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State of New Jersey v. Michael Leroy Ortiz

January 23, 2013

STATE OF NEW JERSEY, PLAINTIFF-RESPONDENT,
v.
MICHAEL LEROY ORTIZ, A/K/A MICHAEL ORTIZ, O.T. ORTIZ, PHILLIP L. WARNER, PHILLIP WARNER, DEFENDANT-APPELLANT.



On appeal from the Superior Court of New Jersey, Law Division, Atlantic County, Indictment No. 08-05-1206.

Per curiam.

RECORD IMPOUNDED

NOT FOR PUBLICATION WITHOUT THE APPROVAL OF THE APPELLATE DIVISION

Submitted January 15, 2013

Before Judges Reisner and Hoffman.

Defendant Michael Leroy Ortiz appeals from his conviction for second-degree possession of a controlled dangerous substance with intent to distribute, N.J.S.A. 2C:35-5a(1), -5b(2), and from the sentence of ten years in prison with a forty-month parole bar.*fn1 Defendant pled guilty after the court denied his motion to suppress evidence. For the reasons that follow, we uphold the denial of the suppression motion, and we affirm defendant's conviction and sentence.

I

The following evidence was introduced at the suppression hearing. Egg Harbor Police Officer Shawn Owen testified that on March 2, 2008 at 12:43 a.m., he was on a routine patrol in his police car. Officer Owens stopped the car defendant was driving, a Chevy Cavalier, after he performed a random computer look-up and learned that the woman who owned the car had a suspended driver's license. Due to the time of night and lighting conditions, he could not determine the gender or ethnicity of the occupants without stopping the car. Asked on cross-examination whether he could ascertain from a distance that the driver was a male with short hair, Officer Owen responded that he had previously "pulled over males that I thought were females before because of hair length and I've pulled over females I thought were males before [because] of hair length."

After stopping the Cavalier, Owen parked behind it, exited his patrol car, and approached the stopped car on the driver's side. The driver's side window was open, and on approaching the car, Owen smelled "the odor of burnt marijuana coming from inside the vehicle." He then looked into the vehicle and observed the driver's and passenger's hands to ascertain if they were holding any weapons. Owen testified that "the driver's hands were trembling and he would not look up to face me. So at that point I did have concern for my safety."

Defendant was unable to produce a driver's license or any other form of identification, or the vehicle's registration and insurance card. Defendant claimed the Cavalier belonged to his aunt but did not give her name. The front seat passenger was also unable to produce any identification. Officer Owen did not believe that the registered owner was in the car. He did believe, based on his observations, that "there was marijuana usage in the vehicle and that the driver was not a licensed driver." Following departmental protocol, he called for back-up to ensure his own safety. Once additional officers arrived, Officer Owen ordered defendant out of the car. Observing that defendant was still trembling and was trying to turn in his direction, Officer Owen directed defendant to put his hands on top of his head.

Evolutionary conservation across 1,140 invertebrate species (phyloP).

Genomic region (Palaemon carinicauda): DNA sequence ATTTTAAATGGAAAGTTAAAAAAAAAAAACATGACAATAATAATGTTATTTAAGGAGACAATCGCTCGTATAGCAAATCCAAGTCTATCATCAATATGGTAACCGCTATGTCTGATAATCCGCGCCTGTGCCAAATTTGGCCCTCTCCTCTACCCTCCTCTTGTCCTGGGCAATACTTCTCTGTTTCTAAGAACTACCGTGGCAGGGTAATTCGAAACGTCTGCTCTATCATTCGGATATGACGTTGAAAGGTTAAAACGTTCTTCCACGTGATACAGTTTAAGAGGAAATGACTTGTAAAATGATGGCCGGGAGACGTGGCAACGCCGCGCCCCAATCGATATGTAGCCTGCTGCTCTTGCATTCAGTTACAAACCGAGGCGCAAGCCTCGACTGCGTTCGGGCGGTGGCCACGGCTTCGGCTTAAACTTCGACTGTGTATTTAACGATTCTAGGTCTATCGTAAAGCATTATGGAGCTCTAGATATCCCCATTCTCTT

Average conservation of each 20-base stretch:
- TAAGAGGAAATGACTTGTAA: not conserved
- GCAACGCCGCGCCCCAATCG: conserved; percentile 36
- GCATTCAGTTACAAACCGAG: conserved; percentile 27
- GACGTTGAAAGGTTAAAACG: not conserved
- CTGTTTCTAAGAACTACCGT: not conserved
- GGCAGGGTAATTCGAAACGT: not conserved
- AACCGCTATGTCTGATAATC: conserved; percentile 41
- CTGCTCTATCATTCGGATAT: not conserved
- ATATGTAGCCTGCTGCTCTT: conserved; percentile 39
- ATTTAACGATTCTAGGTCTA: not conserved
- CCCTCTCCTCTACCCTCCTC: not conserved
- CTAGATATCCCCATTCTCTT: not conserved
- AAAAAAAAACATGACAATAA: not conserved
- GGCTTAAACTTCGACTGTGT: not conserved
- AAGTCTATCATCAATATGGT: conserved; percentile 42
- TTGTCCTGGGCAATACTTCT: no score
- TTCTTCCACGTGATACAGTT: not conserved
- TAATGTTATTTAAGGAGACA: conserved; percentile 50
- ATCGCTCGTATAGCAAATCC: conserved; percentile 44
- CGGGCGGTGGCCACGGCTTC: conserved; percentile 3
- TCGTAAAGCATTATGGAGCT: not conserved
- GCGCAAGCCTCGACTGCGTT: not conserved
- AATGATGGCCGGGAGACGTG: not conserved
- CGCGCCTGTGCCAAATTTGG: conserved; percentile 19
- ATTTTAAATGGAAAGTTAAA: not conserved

To ensure his safety, Officer Owen then patted defendant down for weapons. During the pat-down, he felt a large lumpy bag that felt like marijuana. Officer Owen testified that "nothing else feels like a large lump of marijuana." He removed the bag, threw it on the ground, and handcuffed defendant. While he was handcuffing defendant, a leather pouch fell out of defendant's right sleeve; the bag contained cocaine. Officer Owen then did a more complete search of defendant's person, incident to the arrest, and found a large sum of money in one of defendant's pockets. After searching defendant, the officer searched the car and found a small quantity of marijuana and a partially burned marijuana cigar on the driver's side floor.

In an oral opinion placed on the record February 6, 2009, Judge Bernard DeLury found Officer Owen's testimony "particularly credible." Relying on State v. Donis, 157 N.J. 44 (1998), the judge reasoned that the officer was permitted to conduct a computer check to determine whether the car's owner was licensed. The judge concluded that based on the license search the officer had a reasonable suspicion that the Cavalier was being driven by an unlicensed driver. The judge further found that "[u]pon approaching the vehicle and almost instantaneously upon approaching it, as he came into close view, he noted the faint odor of burnt marijuana emanating from the interior of the Cavalier."

The judge found that the video from the patrol car's on-board camera confirmed Owen's testimony that he could not tell the gender of the driver without approaching the car. Once Owen approached the car, he smelled the marijuana and had reason to suspect that criminal conduct was occurring in the car. The judge also found, based on the driver's nervous demeanor and lack of identification, that the officer had a genuine concern for his own safety and had reasonable grounds to perform a pat-down search of the driver for weapons. When he found the bag of marijuana during that search, the officer had probable cause to arrest defendant. The judge concluded that the leather bag of drugs was discovered during the search incident to the arrest. Consequently, the judge denied the motion to suppress all of that evidence.

However, the judge suppressed the evidence found inside the car, reasoning that once defendant was under arrest and several officers had arrived on the scene, there were no exigent circumstances justifying a warrantless search of ...


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